The other day I saw that Joshua Kahn had posted the following:
Where Should Mobile Developers Focus? - A VC http://goo.gl/fb/b25Gu
I think about this subject more often as customers seem to be bringing this up more often. I believe that we have many parallels out there to look at that will help determine who will win and why.
Lets start with why I think Apple is on a course to lose:
Apple has been in this position before: lots of great advertising, exciting new technological advancements happening every six months, large base of potential customers. What I am referring to is the point at which they were fighting against IBM with products like the Apple IIe and the Lisa. Part of the reason that Apple has never been able to win the OS war in PC v. Mac is because of the resistance to allow the Apple OS to run on other companies' hardware.
This is the issue that they are running into now, with one carrier and 4 versions of the iPhone vs the multitude of Android devices. (Let's not forget the RIM has manufactured more Blackberries that I wish to count).
Why is RIM (Blackberry) on a course to fail?
Blackberry devices were the dominate smartphone for business for so long that I think that RIM has forgotten that business users are just a niche market. This company has lost sight of the mainstream as many companies do throughout the history of personal computing there have been companies like Iomega and Alienware that have come out with great products, but have fallen short due to not being able to appeal to the mainstream.
Blackberry phones are amazing for Blackberry users, but they are primarily for work first and entertainment second. The current mainstream population wants it in the opposite order, but all is not lost. The Blackberry Playbook looks like it will be the most integrated tablet on the market - more on integration later.
Why Android hasn't crushed the competition:
The Android operating system has a great foothold on this war. With the ability to place it on any product for free, this is very attractive for manufactures, thus we have explosion of Android devices. The problem that this OS faces is that it doesn't play well enough with others yet. For the most part the Android phones are islands to themselves with little interaction outside of the phone.
Also, this OS is like Linux in more ways than being open source. The Android OS isn't as flashy as the iOS, it is getting more and more like it, but the strengths of only having one current version of the iPhone at a time are the same strengths Apple has in their computers. These strengths include stability and performance.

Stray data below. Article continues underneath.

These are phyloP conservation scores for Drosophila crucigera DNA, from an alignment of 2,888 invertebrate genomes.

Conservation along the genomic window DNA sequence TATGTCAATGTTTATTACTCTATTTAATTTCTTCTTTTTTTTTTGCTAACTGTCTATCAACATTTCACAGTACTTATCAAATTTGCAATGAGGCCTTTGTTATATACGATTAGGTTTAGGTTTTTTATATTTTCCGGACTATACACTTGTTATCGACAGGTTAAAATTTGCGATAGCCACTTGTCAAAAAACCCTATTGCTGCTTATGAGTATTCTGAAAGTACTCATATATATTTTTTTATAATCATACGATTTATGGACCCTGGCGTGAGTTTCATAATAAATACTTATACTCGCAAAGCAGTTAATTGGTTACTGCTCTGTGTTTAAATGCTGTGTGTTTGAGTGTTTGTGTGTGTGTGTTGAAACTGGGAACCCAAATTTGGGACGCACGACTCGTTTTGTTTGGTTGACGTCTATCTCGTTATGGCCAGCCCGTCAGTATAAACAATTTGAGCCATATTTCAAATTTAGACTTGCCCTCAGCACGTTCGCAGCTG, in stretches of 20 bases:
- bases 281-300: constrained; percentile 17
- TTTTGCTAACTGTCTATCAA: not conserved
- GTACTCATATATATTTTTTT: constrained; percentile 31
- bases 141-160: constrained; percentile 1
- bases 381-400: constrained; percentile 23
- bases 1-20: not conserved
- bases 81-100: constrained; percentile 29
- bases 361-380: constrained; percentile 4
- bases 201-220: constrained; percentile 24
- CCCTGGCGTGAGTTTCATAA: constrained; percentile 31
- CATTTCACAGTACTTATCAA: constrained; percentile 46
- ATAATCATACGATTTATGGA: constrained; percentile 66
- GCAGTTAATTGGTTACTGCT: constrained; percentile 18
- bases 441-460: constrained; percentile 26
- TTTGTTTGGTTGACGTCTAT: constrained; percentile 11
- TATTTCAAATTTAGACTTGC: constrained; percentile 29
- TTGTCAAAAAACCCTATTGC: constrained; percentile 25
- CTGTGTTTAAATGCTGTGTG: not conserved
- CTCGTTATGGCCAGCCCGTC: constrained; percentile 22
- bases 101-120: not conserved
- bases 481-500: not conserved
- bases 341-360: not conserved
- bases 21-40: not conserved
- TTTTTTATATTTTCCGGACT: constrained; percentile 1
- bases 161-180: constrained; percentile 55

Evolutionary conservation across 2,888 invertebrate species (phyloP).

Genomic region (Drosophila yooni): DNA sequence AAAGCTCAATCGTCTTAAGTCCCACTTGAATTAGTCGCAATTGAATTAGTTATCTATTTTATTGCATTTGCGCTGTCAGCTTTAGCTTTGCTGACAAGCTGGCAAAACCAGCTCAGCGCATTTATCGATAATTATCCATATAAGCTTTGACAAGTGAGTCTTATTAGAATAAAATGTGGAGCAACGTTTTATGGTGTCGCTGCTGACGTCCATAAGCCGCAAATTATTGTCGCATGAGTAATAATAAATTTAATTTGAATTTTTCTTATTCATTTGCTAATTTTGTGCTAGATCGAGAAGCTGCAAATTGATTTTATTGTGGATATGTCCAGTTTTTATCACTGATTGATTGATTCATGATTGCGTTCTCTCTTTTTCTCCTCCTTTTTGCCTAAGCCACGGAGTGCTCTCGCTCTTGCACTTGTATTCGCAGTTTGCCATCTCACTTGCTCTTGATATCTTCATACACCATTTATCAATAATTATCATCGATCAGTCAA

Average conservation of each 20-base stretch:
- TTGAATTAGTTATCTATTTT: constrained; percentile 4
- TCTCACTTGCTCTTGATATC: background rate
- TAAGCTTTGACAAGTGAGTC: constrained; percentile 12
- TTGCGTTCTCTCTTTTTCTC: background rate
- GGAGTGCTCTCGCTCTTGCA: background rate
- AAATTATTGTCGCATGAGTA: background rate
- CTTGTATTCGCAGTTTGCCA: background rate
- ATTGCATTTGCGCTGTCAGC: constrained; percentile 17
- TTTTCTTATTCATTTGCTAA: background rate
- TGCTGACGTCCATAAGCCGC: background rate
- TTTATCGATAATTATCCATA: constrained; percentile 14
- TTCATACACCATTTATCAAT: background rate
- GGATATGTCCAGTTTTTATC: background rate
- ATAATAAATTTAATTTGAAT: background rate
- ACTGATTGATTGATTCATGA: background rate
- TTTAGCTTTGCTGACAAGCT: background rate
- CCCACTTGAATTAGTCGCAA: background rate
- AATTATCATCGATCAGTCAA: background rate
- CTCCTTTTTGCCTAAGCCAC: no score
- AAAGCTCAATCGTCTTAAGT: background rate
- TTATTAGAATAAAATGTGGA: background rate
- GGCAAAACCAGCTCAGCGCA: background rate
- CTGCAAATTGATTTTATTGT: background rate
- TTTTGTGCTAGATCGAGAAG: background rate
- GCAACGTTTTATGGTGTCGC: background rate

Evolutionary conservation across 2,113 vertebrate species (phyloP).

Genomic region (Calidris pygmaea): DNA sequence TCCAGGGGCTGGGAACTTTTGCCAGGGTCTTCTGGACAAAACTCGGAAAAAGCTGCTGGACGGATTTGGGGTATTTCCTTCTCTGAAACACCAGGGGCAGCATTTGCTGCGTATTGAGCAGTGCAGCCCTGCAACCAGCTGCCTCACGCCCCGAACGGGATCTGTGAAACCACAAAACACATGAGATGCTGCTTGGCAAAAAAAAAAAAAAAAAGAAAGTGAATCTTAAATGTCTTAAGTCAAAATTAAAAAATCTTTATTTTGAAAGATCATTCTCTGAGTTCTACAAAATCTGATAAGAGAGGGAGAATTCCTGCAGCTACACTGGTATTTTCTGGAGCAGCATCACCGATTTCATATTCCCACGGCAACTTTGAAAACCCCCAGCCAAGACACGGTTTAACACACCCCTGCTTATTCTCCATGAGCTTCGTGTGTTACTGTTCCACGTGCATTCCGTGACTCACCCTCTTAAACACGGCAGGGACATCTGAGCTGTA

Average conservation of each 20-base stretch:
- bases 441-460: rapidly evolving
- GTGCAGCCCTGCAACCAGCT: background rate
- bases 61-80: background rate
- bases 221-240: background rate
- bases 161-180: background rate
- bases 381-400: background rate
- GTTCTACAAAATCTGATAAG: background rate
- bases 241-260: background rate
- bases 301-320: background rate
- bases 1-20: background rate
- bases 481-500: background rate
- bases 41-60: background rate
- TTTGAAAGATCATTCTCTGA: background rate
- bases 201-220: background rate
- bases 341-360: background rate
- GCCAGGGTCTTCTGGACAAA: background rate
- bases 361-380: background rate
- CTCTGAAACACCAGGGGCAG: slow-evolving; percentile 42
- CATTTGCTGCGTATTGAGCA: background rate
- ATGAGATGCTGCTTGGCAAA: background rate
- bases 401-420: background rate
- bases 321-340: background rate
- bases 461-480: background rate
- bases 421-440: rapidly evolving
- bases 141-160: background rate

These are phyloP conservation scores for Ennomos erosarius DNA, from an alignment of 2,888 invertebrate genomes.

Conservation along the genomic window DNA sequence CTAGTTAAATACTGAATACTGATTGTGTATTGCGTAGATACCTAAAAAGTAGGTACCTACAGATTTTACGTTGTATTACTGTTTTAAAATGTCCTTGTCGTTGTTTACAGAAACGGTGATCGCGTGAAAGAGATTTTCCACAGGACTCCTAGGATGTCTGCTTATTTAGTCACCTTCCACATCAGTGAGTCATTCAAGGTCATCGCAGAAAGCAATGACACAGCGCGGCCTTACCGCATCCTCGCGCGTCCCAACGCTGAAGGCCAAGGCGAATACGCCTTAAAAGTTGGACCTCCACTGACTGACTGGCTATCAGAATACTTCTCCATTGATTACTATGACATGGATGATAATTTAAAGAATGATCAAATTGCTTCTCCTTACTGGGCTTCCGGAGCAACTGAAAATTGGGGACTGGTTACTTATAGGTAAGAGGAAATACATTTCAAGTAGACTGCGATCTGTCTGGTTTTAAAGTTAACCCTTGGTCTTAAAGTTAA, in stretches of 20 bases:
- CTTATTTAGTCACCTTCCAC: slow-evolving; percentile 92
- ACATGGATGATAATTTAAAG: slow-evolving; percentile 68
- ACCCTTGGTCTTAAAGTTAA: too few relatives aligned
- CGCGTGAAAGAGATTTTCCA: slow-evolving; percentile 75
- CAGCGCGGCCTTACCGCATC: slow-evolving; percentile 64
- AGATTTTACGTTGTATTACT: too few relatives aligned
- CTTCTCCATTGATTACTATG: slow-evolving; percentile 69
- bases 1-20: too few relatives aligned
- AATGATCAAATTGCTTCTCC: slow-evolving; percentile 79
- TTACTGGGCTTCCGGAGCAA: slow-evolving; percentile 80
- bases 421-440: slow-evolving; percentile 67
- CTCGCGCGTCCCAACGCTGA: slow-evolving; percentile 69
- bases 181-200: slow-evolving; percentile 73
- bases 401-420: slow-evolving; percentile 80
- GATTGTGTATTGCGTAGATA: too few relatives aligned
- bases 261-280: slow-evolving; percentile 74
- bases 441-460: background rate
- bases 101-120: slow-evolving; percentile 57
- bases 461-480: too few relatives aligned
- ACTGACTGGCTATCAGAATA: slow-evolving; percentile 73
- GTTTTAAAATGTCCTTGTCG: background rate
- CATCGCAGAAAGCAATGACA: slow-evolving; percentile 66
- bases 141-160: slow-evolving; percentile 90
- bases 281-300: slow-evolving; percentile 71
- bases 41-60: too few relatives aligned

So if they are all destined for failure who will win?
The first part is integration. The first company to provide a way for a person to move their current project from one "screen" to another the same way that a person running dual-monitors can drag an application from one monitor to another, will be the front runner of integration. Imaging being able to start viewing a website on your phone and with a flick of a finger view it on your TV or on your computer monitor. What if you could do that in reverse as well, for when you are about to commute? It doesn't just have to be a website, it could be a text document, a slide show, a video game. That will be the winner. The Blackberry Playbook does a bit of this in their teaser video, but who knows how much will actually happen. Also, it isn't the first company to make one happen, it is the first company to make it happen well.
The next part is carrier selection. Currently Blackberry and Android phones are available on multiple carriers, the iPhone isn't. If any of these rumors about the iPhone moving to another carrier actually happen this will be a big shot in the arm for iOS, but the question then becomes is it too late? Will Android users move to the iPhone just because it has come to their carrier? Only time will tell.
Software development is a big part of this as well, and I am surprised to see that the big video game companies are not jumping in on this as much as they should. I will make this prediction, the OS that gets the biggest support from established video game producers will win this war. (Lets see what happens, if that PSP phone ever gets released).
The last thing that is holding people back on jumping into a smart phone is the carrier data plans. After large 4g pentration I predict that carriers will start bundling their hotspot and data package to a price that is competitive with home internet providers. Once this happens the true smart phone explosion will happen.